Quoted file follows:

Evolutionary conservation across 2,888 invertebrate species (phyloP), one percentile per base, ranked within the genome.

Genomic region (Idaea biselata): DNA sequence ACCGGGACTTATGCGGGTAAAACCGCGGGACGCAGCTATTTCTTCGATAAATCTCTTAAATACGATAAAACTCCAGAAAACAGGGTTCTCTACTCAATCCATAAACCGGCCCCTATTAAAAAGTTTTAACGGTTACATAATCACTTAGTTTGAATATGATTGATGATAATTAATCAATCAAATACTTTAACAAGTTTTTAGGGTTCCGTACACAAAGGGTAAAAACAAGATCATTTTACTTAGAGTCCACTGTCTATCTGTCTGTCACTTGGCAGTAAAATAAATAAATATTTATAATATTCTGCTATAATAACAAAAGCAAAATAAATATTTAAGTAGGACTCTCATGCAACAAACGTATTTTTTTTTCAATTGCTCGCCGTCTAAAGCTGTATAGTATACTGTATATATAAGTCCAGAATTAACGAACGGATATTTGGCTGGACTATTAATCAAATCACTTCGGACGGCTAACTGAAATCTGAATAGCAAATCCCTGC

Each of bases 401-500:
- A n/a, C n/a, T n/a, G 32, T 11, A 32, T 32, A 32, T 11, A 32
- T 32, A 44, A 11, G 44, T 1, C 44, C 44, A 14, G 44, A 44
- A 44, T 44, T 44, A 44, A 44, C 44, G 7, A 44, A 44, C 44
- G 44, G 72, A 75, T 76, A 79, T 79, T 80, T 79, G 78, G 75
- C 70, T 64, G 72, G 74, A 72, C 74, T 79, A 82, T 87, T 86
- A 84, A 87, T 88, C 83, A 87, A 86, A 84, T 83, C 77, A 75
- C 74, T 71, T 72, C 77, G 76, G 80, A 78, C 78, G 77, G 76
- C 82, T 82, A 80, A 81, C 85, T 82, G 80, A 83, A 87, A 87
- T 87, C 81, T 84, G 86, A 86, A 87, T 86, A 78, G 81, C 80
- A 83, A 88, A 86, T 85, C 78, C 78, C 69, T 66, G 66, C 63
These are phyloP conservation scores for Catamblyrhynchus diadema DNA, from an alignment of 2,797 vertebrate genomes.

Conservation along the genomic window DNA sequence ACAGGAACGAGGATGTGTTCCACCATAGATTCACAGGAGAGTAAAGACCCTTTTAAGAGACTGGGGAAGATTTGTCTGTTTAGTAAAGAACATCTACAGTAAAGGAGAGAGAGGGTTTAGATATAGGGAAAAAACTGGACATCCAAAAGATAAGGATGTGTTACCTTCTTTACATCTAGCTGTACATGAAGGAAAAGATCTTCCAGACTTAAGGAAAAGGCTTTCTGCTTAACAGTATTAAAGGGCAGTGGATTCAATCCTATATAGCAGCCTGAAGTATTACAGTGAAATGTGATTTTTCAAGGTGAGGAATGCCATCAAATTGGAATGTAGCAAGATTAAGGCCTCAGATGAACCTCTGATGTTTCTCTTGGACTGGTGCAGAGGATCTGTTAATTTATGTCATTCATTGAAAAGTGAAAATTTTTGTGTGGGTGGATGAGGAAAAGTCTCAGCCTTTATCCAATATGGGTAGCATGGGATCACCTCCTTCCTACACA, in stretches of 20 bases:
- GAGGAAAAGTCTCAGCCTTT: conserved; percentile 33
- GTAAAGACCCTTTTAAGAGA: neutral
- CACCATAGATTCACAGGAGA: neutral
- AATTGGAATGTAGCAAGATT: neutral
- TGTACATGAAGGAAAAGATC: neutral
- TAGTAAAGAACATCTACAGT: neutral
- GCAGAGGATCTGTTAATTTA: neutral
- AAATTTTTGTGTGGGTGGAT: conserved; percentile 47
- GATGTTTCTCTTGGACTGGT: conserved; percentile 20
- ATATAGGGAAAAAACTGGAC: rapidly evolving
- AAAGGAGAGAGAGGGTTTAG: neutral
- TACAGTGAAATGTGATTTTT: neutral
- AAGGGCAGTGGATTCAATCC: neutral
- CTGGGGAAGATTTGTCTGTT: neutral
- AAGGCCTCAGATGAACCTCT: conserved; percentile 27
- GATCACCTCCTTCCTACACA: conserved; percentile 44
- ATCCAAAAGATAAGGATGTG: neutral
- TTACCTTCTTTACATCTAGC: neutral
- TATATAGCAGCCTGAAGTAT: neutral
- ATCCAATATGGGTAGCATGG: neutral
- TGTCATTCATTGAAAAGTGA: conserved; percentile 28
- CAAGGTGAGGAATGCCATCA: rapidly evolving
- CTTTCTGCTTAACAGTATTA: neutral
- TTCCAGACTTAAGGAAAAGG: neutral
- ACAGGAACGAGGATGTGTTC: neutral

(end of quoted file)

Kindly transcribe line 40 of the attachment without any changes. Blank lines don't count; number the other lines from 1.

- ACAGGAACGAGGATGTGTTC: neutral